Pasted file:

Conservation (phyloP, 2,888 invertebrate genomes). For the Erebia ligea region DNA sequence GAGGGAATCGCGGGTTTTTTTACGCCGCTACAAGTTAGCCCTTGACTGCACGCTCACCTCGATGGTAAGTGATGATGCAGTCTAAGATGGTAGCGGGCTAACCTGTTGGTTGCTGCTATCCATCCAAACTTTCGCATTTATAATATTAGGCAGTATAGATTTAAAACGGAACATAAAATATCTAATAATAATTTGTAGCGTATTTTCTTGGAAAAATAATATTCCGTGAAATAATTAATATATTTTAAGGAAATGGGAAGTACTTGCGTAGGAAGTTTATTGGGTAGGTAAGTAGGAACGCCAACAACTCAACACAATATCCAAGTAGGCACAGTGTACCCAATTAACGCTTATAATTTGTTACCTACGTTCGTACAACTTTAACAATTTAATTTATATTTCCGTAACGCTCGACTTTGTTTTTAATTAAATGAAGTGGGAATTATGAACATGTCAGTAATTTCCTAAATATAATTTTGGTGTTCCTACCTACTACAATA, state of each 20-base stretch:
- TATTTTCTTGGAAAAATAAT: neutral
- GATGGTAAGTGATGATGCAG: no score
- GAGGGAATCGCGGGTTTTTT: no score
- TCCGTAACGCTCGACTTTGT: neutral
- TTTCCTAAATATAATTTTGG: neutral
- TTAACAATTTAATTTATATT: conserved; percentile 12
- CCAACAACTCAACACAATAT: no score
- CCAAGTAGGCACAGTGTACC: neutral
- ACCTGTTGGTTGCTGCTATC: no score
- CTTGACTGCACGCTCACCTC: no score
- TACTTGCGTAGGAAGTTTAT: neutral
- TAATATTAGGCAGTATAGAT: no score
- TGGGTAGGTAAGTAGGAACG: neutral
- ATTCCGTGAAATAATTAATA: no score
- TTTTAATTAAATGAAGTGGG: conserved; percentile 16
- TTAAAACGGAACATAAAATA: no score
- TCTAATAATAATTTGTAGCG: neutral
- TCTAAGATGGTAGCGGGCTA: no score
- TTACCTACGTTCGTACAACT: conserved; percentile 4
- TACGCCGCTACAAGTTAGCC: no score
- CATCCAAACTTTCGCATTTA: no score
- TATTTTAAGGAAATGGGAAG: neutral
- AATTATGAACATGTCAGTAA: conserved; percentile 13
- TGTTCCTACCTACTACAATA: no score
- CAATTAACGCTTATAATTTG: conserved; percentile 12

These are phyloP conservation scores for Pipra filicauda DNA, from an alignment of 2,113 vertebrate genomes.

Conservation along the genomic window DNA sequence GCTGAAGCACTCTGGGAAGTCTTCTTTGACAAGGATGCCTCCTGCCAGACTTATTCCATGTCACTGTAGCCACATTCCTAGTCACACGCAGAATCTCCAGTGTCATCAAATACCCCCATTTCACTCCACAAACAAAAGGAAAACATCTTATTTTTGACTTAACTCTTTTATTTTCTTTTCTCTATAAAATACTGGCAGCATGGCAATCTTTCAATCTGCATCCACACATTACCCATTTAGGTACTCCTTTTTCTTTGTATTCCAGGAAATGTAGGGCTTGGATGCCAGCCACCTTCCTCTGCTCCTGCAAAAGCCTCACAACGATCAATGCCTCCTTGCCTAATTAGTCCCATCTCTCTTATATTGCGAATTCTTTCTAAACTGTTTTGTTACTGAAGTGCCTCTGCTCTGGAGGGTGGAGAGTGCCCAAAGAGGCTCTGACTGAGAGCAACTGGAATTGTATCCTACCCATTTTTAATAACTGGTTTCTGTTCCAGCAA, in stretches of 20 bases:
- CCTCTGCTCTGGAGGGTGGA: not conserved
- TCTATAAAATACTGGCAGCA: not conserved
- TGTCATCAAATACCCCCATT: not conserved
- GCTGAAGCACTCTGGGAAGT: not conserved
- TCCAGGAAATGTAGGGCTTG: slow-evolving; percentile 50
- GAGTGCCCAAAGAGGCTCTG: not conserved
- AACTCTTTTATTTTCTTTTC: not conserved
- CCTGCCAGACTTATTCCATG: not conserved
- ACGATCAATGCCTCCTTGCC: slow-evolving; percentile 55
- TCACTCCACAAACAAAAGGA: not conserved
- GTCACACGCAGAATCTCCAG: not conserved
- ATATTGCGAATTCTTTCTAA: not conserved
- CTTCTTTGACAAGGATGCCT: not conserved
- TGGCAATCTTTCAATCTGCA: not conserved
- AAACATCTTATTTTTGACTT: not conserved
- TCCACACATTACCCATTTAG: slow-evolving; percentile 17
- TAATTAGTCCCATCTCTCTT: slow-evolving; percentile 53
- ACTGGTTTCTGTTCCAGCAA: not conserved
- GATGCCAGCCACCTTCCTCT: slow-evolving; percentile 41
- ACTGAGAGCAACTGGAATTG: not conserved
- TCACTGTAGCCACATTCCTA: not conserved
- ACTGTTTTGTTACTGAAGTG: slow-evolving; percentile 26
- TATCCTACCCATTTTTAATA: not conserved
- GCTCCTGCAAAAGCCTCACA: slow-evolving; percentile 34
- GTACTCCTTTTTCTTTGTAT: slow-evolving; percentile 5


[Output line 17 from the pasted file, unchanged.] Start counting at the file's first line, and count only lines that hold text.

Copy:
- TTAAAACGGAACATAAAATA: no score